HR Policies & Procedures

Unlimited Vacation? 8 Benefits (And a Few Pitfalls)

Should you jump on the bandwagon of unlimited vacation? It’s touted as a good way to reward employees without increasing costs. However, it’s not without its pitfalls, says attorney Christina Gomez.

The concept of unlimited vacation is very simple: Employees can take vacation, personal, and sick time (anything that would fit into a paid time off (PTO) bank) whenever, however, and as much as they want.

Most of the time, however, such a policy contains some restrictions. For example, organizations may not limit how much time people can take off, but they might restrict how much employees can take off at once and put procedures in place for requesting vacation, says Gomez.

Gomez, who is an associate at the Denver office of law firm Holland & Hart LLP, made her comments in a recent audio conference “Unlimited Vacation: The Budget-Friendly Benefit That’s Sparking Employee Productivity.” Here’s her take on benefits of unlimited vacation:

Eight Benefits of Unlimited Vacation

Unlimited vacation has some great benefits, says Gomez.

1. It boosts employees’ morale and shows them you trust them. Unlimited vacation works best for employees who you think will have their own incentive to get their work done and strive to do a good job. Showing them that you trust them to do their work on their own time, do a good job, and manage their vacation days in a manner that works may be a productivity and morale boost they can really appreciate.

2. It provides a job perk at little or no cost. You aren’t really paying employees extra because although it may seem counterintuitive, workplaces that have these policies in effect have said their employees don’t take more vacation than they used to. Of course, some employees may take a couple more days a year than they did before, but the organizations are noticing that when the employees are actually at work, they are more productive.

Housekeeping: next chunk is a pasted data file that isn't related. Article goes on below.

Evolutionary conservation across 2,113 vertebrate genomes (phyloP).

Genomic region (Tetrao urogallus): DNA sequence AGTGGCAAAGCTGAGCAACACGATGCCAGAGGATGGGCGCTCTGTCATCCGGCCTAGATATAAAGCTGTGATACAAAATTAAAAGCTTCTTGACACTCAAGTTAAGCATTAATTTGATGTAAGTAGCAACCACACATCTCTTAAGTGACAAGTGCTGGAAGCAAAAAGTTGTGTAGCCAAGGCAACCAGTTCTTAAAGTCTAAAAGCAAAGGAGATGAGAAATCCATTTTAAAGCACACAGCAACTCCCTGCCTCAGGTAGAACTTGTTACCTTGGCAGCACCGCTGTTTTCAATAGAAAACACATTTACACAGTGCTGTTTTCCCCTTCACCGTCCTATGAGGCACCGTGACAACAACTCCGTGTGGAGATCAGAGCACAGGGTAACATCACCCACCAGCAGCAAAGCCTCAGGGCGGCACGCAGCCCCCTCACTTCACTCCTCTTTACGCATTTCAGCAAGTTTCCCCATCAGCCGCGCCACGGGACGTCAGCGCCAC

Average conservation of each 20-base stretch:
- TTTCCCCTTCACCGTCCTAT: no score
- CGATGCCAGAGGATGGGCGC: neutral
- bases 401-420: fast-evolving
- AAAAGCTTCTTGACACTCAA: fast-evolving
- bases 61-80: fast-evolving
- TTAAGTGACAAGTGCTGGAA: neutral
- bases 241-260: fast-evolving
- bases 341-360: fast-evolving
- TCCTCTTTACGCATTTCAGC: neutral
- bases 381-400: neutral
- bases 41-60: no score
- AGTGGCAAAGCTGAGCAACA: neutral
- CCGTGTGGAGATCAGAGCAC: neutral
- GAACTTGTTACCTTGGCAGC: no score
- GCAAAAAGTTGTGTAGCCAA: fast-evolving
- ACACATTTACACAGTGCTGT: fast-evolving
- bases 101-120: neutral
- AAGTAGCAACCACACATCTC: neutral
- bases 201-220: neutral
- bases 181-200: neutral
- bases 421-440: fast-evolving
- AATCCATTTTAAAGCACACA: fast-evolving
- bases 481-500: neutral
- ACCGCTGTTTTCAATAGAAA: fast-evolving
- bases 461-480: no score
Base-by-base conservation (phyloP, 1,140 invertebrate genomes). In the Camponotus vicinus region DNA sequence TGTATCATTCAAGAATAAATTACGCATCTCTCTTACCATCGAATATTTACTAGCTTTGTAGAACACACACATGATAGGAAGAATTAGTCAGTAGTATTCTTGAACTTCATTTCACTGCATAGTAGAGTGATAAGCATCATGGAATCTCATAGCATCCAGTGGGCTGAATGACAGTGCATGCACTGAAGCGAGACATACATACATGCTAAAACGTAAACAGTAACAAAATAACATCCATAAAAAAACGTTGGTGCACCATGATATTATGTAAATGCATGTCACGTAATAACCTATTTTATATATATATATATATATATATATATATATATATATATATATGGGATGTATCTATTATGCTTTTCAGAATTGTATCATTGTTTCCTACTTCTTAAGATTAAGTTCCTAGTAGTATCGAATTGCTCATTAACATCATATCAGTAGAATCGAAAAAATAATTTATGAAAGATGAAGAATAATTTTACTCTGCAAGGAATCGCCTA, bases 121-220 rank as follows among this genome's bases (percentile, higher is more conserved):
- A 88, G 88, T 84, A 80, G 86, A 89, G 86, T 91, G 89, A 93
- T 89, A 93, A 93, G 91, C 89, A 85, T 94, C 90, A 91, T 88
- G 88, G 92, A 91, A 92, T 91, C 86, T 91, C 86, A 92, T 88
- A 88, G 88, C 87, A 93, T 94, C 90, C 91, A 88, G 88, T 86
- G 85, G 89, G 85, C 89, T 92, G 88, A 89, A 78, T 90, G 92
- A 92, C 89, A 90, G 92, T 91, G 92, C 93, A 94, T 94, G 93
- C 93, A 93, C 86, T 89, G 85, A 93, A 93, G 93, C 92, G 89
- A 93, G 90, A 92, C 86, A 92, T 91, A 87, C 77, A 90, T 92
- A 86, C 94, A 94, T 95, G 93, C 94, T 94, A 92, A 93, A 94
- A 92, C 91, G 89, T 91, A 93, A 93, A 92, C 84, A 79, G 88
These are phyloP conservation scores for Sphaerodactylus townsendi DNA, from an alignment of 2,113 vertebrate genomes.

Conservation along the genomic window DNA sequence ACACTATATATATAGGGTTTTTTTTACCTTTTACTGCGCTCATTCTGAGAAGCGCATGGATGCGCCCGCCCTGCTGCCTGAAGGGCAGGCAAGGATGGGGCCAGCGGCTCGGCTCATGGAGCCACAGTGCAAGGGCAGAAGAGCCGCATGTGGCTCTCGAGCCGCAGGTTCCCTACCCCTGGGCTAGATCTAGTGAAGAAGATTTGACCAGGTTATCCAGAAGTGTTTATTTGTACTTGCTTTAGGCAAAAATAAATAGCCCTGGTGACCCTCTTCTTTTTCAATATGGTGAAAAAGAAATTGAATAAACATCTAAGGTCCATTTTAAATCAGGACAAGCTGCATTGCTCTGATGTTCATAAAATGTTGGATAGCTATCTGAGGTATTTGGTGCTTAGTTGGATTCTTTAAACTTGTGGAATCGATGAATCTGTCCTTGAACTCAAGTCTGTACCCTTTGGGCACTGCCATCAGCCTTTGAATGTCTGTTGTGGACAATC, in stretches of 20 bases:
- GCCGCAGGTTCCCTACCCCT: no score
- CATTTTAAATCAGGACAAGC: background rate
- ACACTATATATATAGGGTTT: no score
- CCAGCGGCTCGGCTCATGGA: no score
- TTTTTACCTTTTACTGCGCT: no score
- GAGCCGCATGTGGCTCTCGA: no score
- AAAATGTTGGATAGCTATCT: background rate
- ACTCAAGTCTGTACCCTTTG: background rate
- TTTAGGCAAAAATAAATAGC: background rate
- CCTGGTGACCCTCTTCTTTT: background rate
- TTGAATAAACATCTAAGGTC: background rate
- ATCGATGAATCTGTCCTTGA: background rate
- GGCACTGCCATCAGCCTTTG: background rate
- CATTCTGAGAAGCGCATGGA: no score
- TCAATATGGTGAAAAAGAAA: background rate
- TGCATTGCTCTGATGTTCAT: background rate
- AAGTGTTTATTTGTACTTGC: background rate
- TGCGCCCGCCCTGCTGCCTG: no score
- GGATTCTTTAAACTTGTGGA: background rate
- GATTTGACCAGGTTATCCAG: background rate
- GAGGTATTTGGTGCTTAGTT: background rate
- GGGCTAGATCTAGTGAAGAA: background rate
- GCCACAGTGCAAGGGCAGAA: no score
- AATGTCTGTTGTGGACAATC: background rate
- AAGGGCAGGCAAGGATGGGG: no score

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3. It encourages employees to have a balanced life and explore interests outside the workplace. These policies often mean you have happier and healthier employees. Why wouldn’t you want to encourage that?

4. It improves efficiency and productivity. With these policies in place, employees aren’t just sitting in the office to keep their seats warm for eight hours. They are making better use of the hours they are actually in the workplace. And believe it or not, some of the organizations that have implemented these policies have bragged that their productivity went up by as much as 30 percent.

5. It creates a culture of mutual respect, responsibility, and high performance. Unlimited vacation policies provide employees with a way to focus more on performance, getting the job done, meeting deadlines, and exceeding expectations.

6. It facilitates more flexible work schedules. Unlimited vacation can foster flex-time arrangements. This includes, for example, employees who work from home, come into the office only two or three days a week, or any similar type of working arrangement.

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7. It reduces record-keeping time and costs. This is a key aspect of unlimited vacation and one of the reasons employers implement such policies. You can spend a lot of time and cost on accounting and administrative tasks — counting employees’ hours and trying to figure out what increments to use to count employee vacation and sick time.

8. It may avoid the obligation to pay out accrued and unused vacation time at termination. This may not work for every employer because it will depend on state law and your current policies. However, in many cases — and probably in most cases — if you move to a policy like this and you do it right, you can avoid having to keep vacation time on your balance sheet and can avoid having to pay it when employees leave.

In tomorrow’s Advisor, the risks of unlimited vacation policies, and an introduction to a unique collection of pre-written policies on about 100 critical topics.

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  • Anonymous

    That seems like a HR nightmare waiting to happen. Let alone a company nightmare. It sounds great in theory, like a lot of the programs instituted during the bubble, but I would be interested in hearing how well these copmanies are doing some years down the road–like those companies.